Philadelphia’s Chinatown residents fear a proposed NBA arena could threaten their existence
Xu Lin, a restaurant owner, said that when he immigrated to the U.S. with his family as a teen, Philadelphia’s Chinatown provided them with jobs and housing.
Xu Lin, a restaurant owner, said that when he immigrated to the U.S. with his family as a teen, Philadelphia’s Chinatown provided them with jobs and housing. And today, he says, it continues to be a refuge for his family and other immigrants trying to put down roots in the city.
“There was a lot of racism. There was a lot of violence,” Lin said. “But we know that Chinatown is a home, somewhere that’s safe. We can be who we are. I can be who I am. I can speak the language. I can look how I look and be OK.”
But Lin said that after the Philadelphia 76ers unexpectedly announced their plan to build a sports arena adjacent to the neighborhood, he was worried that the safe space might erode. He is one of many Chinatown community members, business owners and organizations that formed a coalition to speak out against the proposal, which they say was developed without their input.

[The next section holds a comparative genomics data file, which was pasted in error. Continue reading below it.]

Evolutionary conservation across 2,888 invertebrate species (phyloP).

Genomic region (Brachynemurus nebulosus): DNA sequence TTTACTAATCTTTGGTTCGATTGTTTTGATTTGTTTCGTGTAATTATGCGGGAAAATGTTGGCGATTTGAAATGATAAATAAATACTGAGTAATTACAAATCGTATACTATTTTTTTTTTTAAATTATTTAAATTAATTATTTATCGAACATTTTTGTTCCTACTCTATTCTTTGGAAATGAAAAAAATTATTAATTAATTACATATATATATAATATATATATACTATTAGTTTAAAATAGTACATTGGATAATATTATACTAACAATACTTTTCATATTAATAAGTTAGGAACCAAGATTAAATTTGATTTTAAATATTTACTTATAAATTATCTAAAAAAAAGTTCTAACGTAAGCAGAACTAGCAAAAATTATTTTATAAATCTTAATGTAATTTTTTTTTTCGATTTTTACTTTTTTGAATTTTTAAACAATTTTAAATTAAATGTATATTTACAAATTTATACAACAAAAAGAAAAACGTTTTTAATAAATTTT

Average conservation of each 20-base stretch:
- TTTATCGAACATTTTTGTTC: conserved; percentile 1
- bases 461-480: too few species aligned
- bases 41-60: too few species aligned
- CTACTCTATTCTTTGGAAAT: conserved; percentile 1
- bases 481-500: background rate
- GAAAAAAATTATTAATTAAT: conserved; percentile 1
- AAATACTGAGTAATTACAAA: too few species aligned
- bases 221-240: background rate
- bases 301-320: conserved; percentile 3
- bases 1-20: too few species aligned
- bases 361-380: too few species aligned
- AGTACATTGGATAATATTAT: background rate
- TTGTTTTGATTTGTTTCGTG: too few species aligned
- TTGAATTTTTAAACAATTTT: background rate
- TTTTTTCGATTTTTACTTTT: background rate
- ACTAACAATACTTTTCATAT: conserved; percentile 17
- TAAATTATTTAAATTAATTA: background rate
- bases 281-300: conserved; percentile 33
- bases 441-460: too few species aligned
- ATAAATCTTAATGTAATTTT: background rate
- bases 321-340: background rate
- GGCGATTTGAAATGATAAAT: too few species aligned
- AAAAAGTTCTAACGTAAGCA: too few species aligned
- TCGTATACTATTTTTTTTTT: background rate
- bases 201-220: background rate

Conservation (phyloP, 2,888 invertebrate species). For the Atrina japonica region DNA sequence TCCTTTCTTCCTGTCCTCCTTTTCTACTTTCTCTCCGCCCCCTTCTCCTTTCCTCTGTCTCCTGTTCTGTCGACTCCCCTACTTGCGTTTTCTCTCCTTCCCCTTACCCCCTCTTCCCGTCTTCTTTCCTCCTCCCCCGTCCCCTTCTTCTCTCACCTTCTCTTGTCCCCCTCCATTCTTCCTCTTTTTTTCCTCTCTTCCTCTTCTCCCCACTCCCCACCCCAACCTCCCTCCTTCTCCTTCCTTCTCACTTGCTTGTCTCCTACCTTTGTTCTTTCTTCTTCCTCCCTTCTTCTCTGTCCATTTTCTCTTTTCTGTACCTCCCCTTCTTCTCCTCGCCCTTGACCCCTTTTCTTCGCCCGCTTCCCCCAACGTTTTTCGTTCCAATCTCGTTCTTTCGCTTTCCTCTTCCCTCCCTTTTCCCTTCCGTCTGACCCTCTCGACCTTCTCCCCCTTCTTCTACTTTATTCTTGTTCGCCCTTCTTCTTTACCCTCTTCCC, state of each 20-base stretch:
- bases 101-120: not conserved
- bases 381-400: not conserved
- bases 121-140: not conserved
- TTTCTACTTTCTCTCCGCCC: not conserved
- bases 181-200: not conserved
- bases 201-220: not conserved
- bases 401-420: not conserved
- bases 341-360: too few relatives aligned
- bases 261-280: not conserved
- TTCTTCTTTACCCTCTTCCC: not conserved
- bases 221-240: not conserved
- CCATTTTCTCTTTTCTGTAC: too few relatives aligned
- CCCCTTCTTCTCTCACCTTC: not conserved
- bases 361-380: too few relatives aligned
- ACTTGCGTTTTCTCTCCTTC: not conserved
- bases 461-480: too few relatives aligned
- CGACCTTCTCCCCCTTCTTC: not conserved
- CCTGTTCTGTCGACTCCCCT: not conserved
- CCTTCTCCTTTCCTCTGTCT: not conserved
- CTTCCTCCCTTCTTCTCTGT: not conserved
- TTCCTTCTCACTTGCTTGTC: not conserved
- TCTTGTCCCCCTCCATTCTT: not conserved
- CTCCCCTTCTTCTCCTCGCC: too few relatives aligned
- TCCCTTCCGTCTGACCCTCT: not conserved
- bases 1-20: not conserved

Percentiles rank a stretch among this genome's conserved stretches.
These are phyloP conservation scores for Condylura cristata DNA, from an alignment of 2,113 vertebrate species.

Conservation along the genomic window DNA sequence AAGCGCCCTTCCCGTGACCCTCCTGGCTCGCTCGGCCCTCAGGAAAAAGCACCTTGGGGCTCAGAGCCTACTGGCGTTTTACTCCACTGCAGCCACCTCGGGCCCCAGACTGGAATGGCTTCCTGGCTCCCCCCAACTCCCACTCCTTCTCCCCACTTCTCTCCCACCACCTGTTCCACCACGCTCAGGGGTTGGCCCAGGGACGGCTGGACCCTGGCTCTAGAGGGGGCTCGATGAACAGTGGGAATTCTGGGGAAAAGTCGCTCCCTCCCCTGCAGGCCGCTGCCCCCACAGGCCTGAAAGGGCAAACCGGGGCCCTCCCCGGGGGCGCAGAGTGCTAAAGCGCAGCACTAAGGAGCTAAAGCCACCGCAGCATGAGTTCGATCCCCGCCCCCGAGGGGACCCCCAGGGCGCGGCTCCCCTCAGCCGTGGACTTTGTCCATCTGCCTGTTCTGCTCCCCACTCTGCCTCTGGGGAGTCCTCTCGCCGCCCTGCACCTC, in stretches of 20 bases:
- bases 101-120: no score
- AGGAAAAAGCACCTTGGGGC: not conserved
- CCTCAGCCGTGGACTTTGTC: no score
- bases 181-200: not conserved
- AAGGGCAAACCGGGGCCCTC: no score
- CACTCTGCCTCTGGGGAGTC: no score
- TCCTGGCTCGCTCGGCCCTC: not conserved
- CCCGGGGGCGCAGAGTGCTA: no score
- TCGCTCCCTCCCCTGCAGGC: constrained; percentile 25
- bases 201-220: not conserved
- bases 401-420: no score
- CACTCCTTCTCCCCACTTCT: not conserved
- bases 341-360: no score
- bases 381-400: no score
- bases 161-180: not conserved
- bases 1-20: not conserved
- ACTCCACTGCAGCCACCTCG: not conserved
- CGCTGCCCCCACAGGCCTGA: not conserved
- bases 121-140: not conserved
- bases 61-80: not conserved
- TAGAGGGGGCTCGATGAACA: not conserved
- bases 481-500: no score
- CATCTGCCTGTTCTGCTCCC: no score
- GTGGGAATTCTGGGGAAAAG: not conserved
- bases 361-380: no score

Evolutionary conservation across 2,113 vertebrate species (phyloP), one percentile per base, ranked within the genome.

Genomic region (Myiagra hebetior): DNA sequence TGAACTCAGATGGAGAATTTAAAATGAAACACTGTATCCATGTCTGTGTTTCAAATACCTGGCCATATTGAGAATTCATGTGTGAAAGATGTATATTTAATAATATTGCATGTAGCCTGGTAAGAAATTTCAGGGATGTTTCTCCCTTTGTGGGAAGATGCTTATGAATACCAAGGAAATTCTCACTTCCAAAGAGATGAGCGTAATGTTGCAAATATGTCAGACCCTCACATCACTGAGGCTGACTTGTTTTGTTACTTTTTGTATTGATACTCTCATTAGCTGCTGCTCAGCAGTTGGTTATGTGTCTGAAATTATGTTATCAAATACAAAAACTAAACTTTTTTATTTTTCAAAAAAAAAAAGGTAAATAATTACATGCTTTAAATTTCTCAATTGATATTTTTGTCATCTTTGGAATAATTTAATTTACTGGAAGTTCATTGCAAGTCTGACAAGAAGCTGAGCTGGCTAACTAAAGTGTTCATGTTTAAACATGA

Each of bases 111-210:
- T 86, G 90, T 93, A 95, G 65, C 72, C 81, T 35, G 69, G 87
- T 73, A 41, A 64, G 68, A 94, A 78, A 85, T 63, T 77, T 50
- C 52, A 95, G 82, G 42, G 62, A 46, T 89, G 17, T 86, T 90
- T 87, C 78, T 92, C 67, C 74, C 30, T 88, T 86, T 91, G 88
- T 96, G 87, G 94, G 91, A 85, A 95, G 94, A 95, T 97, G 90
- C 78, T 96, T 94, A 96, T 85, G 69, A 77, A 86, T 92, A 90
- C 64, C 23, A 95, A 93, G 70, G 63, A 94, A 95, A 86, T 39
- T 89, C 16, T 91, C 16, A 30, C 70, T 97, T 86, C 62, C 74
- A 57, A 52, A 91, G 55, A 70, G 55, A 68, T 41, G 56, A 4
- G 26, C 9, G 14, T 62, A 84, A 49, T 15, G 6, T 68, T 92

Critics say the project threatens to gentrify the enclave, bringing economic pressures to the community and negatively affecting the surrounding environment long-term. Frustrated residents add that they have repeatedly had to fend off similar projects that failed to include their voices. And given the financial strain the area has had to shoulder due to the coronavirus pandemic and the subsequent waning of the economy, some worry that the arena could serve as a final tipping point.
“It feels very insulting to the community to not be consulted before they make a huge public announcement,” said Lin, whose restaurant, Bubble Fish, is a few blocks from the proposed site. “Every few years, somebody wants to dump a big project like that in our community that threatens our existence. We are pretty tired of it.”